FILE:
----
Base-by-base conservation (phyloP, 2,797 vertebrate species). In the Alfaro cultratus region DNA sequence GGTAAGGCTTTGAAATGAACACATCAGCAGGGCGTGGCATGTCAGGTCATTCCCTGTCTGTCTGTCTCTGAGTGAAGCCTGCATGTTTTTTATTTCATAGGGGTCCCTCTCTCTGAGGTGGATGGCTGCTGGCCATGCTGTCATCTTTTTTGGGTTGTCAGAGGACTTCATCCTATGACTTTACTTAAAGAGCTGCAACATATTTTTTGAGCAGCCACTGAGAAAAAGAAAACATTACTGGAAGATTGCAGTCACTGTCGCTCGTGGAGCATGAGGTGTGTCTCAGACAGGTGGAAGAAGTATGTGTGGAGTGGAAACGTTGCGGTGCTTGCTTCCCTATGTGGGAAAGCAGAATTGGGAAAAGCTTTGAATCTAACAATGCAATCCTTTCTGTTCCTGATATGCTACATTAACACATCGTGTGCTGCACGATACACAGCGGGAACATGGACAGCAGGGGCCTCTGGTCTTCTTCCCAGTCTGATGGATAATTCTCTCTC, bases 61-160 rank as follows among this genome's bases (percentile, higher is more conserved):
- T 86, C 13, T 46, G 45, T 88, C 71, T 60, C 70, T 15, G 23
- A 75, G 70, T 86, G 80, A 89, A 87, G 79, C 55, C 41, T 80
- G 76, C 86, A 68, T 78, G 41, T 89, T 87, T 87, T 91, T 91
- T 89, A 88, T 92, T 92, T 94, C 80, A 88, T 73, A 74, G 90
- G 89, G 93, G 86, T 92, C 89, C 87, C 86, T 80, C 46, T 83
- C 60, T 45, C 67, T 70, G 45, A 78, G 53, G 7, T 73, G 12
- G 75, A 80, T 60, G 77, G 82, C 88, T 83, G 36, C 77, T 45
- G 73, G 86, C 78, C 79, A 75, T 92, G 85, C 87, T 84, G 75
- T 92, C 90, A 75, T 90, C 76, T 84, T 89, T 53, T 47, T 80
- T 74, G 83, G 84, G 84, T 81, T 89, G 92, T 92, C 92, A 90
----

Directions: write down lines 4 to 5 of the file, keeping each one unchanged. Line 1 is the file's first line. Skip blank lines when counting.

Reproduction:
- G 76, C 86, A 68, T 78, G 41, T 89, T 87, T 87, T 91, T 91
- T 89, A 88, T 92, T 92, T 94, C 80, A 88, T 73, A 74, G 90